Purpose of Review: This article describes the methods of diagnosis and management of the sensory-predominant polyneuropathies. To simplify the approach to this category of patients, sensory-predominant polyneuropathies are divided broadly into either small fiber (or pain-predominant) neuropathies and large fiber (or ataxia-predominant) neuropathies, of which the sensory neuronopathies (dorsal root ganglionopathies) are highlighted.
Recent Findings: Physicians can now easily perform skin biopsies in their offices, allowing access to the gold standard pathologic diagnostic tool for small fiber neuropathies. Additional diagnostic techniques, such as corneal confocal microscopy, are emerging. Recently, small fiber neuropathies have been associated with a broader spectrum of diseases, including fibromyalgia, sodium channel mutations, and voltage-gated potassium channel antibody autoimmune disease.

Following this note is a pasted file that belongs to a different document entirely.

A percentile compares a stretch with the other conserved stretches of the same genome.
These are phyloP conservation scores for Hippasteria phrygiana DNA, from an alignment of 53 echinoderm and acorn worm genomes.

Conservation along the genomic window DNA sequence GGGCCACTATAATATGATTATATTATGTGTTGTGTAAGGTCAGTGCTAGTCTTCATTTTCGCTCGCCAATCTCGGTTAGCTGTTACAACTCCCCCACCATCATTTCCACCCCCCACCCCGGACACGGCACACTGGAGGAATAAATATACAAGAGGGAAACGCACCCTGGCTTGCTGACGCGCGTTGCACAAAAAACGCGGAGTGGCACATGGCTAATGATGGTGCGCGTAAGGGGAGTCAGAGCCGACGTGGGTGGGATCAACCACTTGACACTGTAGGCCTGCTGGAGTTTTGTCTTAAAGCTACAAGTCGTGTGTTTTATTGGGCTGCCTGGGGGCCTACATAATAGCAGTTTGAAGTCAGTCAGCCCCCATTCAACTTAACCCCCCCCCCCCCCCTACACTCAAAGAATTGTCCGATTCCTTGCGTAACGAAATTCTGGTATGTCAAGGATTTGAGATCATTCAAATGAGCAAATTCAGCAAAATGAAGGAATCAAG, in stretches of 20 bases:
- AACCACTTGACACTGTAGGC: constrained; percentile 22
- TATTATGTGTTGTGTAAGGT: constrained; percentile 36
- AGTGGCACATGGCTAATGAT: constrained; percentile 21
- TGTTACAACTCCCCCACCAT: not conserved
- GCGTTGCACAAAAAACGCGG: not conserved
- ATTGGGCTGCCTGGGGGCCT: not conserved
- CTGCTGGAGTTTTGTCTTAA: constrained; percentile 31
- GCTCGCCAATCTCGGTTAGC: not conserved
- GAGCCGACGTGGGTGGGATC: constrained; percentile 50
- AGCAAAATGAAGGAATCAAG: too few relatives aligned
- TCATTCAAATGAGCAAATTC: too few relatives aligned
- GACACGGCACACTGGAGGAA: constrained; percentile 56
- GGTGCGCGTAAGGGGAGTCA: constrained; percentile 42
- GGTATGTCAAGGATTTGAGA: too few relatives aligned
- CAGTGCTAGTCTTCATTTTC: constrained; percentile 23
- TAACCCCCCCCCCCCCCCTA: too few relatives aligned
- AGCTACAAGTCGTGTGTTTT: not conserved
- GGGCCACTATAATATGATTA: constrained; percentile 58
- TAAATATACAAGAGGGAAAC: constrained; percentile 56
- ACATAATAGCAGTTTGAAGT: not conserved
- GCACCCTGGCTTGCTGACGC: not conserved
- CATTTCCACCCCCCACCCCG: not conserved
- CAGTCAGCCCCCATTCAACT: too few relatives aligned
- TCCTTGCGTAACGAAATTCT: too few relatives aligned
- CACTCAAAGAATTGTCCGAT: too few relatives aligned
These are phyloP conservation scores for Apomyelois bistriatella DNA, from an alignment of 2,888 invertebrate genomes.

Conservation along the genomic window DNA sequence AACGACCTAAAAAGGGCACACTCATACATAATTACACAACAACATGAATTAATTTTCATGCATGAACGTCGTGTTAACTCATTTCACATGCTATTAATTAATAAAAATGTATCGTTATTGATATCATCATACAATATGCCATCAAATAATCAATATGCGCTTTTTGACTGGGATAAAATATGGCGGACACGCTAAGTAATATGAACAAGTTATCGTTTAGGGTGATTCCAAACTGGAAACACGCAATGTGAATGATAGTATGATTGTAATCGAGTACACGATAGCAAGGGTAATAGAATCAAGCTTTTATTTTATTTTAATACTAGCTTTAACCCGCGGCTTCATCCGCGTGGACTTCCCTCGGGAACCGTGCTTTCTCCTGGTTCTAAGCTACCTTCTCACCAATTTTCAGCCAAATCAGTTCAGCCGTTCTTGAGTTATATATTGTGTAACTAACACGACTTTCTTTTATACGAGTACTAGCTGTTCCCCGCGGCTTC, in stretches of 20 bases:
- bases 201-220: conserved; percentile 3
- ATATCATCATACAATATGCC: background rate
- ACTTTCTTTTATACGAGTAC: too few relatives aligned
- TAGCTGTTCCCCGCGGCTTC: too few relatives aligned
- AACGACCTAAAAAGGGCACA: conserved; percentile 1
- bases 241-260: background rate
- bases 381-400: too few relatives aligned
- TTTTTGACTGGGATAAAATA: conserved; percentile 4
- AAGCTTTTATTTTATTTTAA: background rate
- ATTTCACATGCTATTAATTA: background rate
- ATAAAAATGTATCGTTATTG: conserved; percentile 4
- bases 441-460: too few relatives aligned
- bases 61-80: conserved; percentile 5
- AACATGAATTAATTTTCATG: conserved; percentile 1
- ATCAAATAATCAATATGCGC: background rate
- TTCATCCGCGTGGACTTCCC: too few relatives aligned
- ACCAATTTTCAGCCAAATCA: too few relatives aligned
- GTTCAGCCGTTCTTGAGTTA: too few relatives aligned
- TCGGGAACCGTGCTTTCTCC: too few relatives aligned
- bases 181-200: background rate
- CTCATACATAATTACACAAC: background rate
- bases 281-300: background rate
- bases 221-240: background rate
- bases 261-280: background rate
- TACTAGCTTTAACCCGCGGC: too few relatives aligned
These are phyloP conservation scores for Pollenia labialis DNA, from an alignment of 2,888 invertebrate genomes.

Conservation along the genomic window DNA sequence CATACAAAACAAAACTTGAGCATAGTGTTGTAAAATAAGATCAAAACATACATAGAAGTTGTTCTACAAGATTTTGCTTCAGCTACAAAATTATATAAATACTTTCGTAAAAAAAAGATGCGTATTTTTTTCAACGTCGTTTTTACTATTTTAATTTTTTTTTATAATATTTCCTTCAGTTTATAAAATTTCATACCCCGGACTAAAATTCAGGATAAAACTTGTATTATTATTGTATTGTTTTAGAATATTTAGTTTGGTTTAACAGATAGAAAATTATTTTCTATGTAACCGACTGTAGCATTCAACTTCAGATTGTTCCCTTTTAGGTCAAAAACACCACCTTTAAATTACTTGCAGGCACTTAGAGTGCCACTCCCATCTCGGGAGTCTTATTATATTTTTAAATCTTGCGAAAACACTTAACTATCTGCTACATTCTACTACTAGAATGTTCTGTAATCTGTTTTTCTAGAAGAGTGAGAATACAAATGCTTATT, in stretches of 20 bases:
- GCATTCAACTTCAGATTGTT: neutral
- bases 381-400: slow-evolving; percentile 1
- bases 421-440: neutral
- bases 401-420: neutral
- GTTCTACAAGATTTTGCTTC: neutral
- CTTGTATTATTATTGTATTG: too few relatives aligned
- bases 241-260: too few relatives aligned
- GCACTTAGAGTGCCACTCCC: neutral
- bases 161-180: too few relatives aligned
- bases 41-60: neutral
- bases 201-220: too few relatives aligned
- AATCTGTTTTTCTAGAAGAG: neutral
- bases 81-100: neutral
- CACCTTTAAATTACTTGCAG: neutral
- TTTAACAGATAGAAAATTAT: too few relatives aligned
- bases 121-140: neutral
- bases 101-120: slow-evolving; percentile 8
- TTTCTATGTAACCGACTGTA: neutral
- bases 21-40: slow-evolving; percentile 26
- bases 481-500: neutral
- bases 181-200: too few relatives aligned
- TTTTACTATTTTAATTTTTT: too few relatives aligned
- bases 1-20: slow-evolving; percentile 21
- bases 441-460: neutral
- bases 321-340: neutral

Summary: Despite advances in diagnosing small fiber neuropathies and sensory neuronopathies, many of these neuropathies remain refractory to treatment. In select cases, early identification and treatment may result in better outcomes. “Idiopathic” should be a diagnosis of exclusion and a thorough investigation for treatable causes pursued.